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Best services for online music jam (2021)

Updated: Feb 25


It's 2021 ! Last year I've published an article on the subject and it's now time for a review of the latest online music jam services.

Let's have a look at what you need to jam online with other musicians while in isolation (or for other reasons).

Gear required:

· Computer (Windows or Mac) connected via Ethernet to your router

· Audio Interface, here are a few examples:

· Microphone, unless you can plug your instrument straight into the interface. Here are a few microphone options:

· Headphones:

Notes on Latency

What is latency and how much is tolerable ?

In a nutshell, when you are playing with another musician on the same room, the sound travels from your instrument to his ears at the speed of…. sound !

But when jamming online, the sound will be converted to electrical signals and the travel time will depend on many factors as discussed further here. The total time that sound takes to reach the other musician's ear is latency.

In this Stanford paper there is a summary of research done with real musicians to verify how much latency is tolerable. For this context, the latency measurements are one-way (so from musician A to musician B):

· Ensemble performance was possible with latency at or below 30 ms. This is equivalent to around 10m, so similar to being 10m away from the other musician when in the same room.

· Up to 50 - 70 ms was tolerable but performers would switch to leader/follower mode, no longer 'jamming' with each other.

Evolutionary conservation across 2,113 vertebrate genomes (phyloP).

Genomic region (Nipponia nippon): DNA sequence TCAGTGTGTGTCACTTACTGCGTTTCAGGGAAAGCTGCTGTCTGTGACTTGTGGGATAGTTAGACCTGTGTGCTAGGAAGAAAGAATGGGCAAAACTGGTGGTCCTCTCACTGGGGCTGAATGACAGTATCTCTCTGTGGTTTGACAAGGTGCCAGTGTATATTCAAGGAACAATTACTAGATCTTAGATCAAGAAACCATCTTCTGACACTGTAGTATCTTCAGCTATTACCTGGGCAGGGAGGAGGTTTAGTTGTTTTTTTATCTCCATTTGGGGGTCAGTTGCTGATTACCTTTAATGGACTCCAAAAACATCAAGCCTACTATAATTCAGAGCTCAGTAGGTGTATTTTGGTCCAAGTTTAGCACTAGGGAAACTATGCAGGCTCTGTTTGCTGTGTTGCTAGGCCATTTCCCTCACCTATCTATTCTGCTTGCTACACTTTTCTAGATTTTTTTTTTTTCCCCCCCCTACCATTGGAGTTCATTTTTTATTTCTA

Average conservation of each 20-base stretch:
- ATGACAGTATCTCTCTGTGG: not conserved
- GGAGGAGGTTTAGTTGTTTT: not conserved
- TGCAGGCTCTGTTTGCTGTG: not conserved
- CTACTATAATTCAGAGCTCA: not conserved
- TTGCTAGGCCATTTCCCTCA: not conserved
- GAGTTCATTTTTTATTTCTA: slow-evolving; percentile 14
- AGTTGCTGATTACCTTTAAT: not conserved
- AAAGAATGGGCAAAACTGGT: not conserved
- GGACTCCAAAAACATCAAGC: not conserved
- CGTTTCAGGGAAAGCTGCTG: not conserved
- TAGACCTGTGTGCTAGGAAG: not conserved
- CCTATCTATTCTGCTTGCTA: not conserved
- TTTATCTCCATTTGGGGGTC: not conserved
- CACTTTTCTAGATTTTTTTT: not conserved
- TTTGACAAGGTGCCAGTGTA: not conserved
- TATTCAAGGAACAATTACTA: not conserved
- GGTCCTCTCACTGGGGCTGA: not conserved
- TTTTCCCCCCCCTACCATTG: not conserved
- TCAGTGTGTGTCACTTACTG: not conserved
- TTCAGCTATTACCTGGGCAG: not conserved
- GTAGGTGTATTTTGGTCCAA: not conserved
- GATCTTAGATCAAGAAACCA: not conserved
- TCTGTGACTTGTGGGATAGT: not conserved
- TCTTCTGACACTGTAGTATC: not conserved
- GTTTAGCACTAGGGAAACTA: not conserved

· This of course depends on the person, their experience, their coping mechanisms for latency, their instrument and the type of music being played

Latency sources:

· Acoustics. Whole in general minor compared with the other sources, this depends on how distant from the microphone you are (if singing), so the recommendation here is to stay as close as possible.

· Audio Interface. Even best USB interfaces will add a bit of latency due to the processes used to perform analog-to-digital and digital-to analog conversions. So recommendations are to a) use a professional interface not your computer's sound card, b) avoid USB microphones.

· Home Network. Avoid Wifi, use Ethernet cables plugged to your computer and then directly to the router.

· Internet service latency. Fiber-to-the home will be the best, and DSL will be the slowest of most broadband services available. High bandwidth does not necessarily equal low latency, so test and optimise or change ISP if needed. Jitter and stability of connection are important factors here.

· Geographical latency, Internet backbone. Of course this depends on your region's infrastructure, but generally across the ocean is a challenge, and you're likely to find out that you can jam with people around 300 to 500km around you (190 to 310 miles).

· The software being used. They will have different audio codecs, different buffer settings for audio interface, and different ways to deal with network jitter and latency.




· No central server

· Lowest latency


· Higher computer processing requirements, as each machine processes streams from every musician

· Higher Internet bandwidth required

· Tricky to configure

Peer-to-peer architecture
Peer-to-peer architecture

Hub and Spoke


· Easier to configure

· Minimal processing and bandwidth requirements


· Requires a central server

· Adds latency as signals have to be routed via server for every musician